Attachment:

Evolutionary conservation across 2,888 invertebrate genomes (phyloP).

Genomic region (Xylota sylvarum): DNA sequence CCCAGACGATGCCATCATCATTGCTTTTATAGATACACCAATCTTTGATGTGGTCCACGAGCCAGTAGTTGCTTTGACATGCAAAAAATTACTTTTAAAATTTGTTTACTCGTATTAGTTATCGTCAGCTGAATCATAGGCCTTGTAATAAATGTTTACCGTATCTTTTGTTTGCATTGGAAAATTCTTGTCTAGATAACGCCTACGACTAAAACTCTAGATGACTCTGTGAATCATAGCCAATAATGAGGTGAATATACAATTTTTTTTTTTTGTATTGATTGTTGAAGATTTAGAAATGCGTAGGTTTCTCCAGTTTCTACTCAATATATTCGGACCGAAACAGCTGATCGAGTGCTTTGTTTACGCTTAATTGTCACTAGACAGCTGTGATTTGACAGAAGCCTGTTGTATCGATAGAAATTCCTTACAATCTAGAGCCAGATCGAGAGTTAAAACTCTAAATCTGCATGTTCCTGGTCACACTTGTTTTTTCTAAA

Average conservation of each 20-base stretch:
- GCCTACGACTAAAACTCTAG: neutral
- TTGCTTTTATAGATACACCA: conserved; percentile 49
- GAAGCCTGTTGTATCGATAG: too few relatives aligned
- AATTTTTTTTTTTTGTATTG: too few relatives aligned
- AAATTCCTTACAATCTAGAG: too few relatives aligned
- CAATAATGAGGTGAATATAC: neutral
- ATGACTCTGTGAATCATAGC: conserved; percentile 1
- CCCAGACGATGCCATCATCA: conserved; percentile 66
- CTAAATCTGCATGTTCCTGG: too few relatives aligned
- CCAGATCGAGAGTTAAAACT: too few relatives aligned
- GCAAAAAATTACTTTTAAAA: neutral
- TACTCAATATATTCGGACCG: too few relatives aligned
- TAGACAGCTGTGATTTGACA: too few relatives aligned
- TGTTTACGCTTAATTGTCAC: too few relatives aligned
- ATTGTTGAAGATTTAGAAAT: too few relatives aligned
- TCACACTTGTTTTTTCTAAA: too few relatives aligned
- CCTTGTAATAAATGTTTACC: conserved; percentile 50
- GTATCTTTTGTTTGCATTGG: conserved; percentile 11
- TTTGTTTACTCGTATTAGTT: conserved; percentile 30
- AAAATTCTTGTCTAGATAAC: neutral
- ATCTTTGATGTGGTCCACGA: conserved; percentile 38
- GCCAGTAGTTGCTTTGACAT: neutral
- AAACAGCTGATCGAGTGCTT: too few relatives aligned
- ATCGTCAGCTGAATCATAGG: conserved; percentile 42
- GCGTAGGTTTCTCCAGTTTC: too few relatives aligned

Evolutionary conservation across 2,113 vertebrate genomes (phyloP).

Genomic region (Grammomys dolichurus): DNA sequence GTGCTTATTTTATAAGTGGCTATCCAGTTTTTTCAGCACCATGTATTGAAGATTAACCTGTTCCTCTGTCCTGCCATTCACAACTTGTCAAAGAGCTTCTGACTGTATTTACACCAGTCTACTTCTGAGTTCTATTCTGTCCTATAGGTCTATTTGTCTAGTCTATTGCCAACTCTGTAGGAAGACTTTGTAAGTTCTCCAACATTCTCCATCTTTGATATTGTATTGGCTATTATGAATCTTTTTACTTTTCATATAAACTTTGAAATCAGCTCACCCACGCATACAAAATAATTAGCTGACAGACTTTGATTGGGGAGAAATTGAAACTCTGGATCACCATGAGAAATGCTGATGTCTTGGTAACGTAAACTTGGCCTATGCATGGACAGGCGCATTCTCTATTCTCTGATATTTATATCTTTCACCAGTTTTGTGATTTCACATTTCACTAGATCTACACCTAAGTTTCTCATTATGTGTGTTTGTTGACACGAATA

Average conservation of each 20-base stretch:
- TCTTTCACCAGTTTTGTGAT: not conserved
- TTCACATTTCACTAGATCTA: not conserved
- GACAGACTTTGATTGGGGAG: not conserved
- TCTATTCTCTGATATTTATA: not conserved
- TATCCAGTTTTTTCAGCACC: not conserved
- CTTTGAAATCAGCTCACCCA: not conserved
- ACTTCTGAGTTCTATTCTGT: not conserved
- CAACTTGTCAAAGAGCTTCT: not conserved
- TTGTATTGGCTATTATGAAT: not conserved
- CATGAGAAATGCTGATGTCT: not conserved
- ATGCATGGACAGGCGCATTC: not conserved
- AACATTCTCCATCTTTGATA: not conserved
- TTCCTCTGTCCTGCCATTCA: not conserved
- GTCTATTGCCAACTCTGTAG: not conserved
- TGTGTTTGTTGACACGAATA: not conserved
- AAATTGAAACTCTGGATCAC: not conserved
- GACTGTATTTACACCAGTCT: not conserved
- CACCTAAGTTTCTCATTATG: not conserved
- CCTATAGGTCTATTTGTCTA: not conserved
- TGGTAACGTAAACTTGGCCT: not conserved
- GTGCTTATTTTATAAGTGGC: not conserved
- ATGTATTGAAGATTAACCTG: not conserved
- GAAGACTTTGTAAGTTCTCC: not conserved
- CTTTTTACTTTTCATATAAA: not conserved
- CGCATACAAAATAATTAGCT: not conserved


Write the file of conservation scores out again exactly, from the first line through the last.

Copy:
Evolutionary conservation across 2,888 invertebrate genomes (phyloP).

Genomic region (Xylota sylvarum): DNA sequence CCCAGACGATGCCATCATCATTGCTTTTATAGATACACCAATCTTTGATGTGGTCCACGAGCCAGTAGTTGCTTTGACATGCAAAAAATTACTTTTAAAATTTGTTTACTCGTATTAGTTATCGTCAGCTGAATCATAGGCCTTGTAATAAATGTTTACCGTATCTTTTGTTTGCATTGGAAAATTCTTGTCTAGATAACGCCTACGACTAAAACTCTAGATGACTCTGTGAATCATAGCCAATAATGAGGTGAATATACAATTTTTTTTTTTTGTATTGATTGTTGAAGATTTAGAAATGCGTAGGTTTCTCCAGTTTCTACTCAATATATTCGGACCGAAACAGCTGATCGAGTGCTTTGTTTACGCTTAATTGTCACTAGACAGCTGTGATTTGACAGAAGCCTGTTGTATCGATAGAAATTCCTTACAATCTAGAGCCAGATCGAGAGTTAAAACTCTAAATCTGCATGTTCCTGGTCACACTTGTTTTTTCTAAA

Average conservation of each 20-base stretch:
- GCCTACGACTAAAACTCTAG: neutral
- TTGCTTTTATAGATACACCA: conserved; percentile 49
- GAAGCCTGTTGTATCGATAG: too few relatives aligned
- AATTTTTTTTTTTTGTATTG: too few relatives aligned
- AAATTCCTTACAATCTAGAG: too few relatives aligned
- CAATAATGAGGTGAATATAC: neutral
- ATGACTCTGTGAATCATAGC: conserved; percentile 1
- CCCAGACGATGCCATCATCA: conserved; percentile 66
- CTAAATCTGCATGTTCCTGG: too few relatives aligned
- CCAGATCGAGAGTTAAAACT: too few relatives aligned
- GCAAAAAATTACTTTTAAAA: neutral
- TACTCAATATATTCGGACCG: too few relatives aligned
- TAGACAGCTGTGATTTGACA: too few relatives aligned
- TGTTTACGCTTAATTGTCAC: too few relatives aligned
- ATTGTTGAAGATTTAGAAAT: too few relatives aligned
- TCACACTTGTTTTTTCTAAA: too few relatives aligned
- CCTTGTAATAAATGTTTACC: conserved; percentile 50
- GTATCTTTTGTTTGCATTGG: conserved; percentile 11
- TTTGTTTACTCGTATTAGTT: conserved; percentile 30
- AAAATTCTTGTCTAGATAAC: neutral
- ATCTTTGATGTGGTCCACGA: conserved; percentile 38
- GCCAGTAGTTGCTTTGACAT: neutral
- AAACAGCTGATCGAGTGCTT: too few relatives aligned
- ATCGTCAGCTGAATCATAGG: conserved; percentile 42
- GCGTAGGTTTCTCCAGTTTC: too few relatives aligned

Evolutionary conservation across 2,113 vertebrate genomes (phyloP).

Genomic region (Grammomys dolichurus): DNA sequence GTGCTTATTTTATAAGTGGCTATCCAGTTTTTTCAGCACCATGTATTGAAGATTAACCTGTTCCTCTGTCCTGCCATTCACAACTTGTCAAAGAGCTTCTGACTGTATTTACACCAGTCTACTTCTGAGTTCTATTCTGTCCTATAGGTCTATTTGTCTAGTCTATTGCCAACTCTGTAGGAAGACTTTGTAAGTTCTCCAACATTCTCCATCTTTGATATTGTATTGGCTATTATGAATCTTTTTACTTTTCATATAAACTTTGAAATCAGCTCACCCACGCATACAAAATAATTAGCTGACAGACTTTGATTGGGGAGAAATTGAAACTCTGGATCACCATGAGAAATGCTGATGTCTTGGTAACGTAAACTTGGCCTATGCATGGACAGGCGCATTCTCTATTCTCTGATATTTATATCTTTCACCAGTTTTGTGATTTCACATTTCACTAGATCTACACCTAAGTTTCTCATTATGTGTGTTTGTTGACACGAATA

Average conservation of each 20-base stretch:
- TCTTTCACCAGTTTTGTGAT: not conserved
- TTCACATTTCACTAGATCTA: not conserved
- GACAGACTTTGATTGGGGAG: not conserved
- TCTATTCTCTGATATTTATA: not conserved
- TATCCAGTTTTTTCAGCACC: not conserved
- CTTTGAAATCAGCTCACCCA: not conserved
- ACTTCTGAGTTCTATTCTGT: not conserved
- CAACTTGTCAAAGAGCTTCT: not conserved
- TTGTATTGGCTATTATGAAT: not conserved
- CATGAGAAATGCTGATGTCT: not conserved
- ATGCATGGACAGGCGCATTC: not conserved
- AACATTCTCCATCTTTGATA: not conserved
- TTCCTCTGTCCTGCCATTCA: not conserved
- GTCTATTGCCAACTCTGTAG: not conserved
- TGTGTTTGTTGACACGAATA: not conserved
- AAATTGAAACTCTGGATCAC: not conserved
- GACTGTATTTACACCAGTCT: not conserved
- CACCTAAGTTTCTCATTATG: not conserved
- CCTATAGGTCTATTTGTCTA: not conserved
- TGGTAACGTAAACTTGGCCT: not conserved
- GTGCTTATTTTATAAGTGGC: not conserved
- ATGTATTGAAGATTAACCTG: not conserved
- GAAGACTTTGTAAGTTCTCC: not conserved
- CTTTTTACTTTTCATATAAA: not conserved
- CGCATACAAAATAATTAGCT: not conserved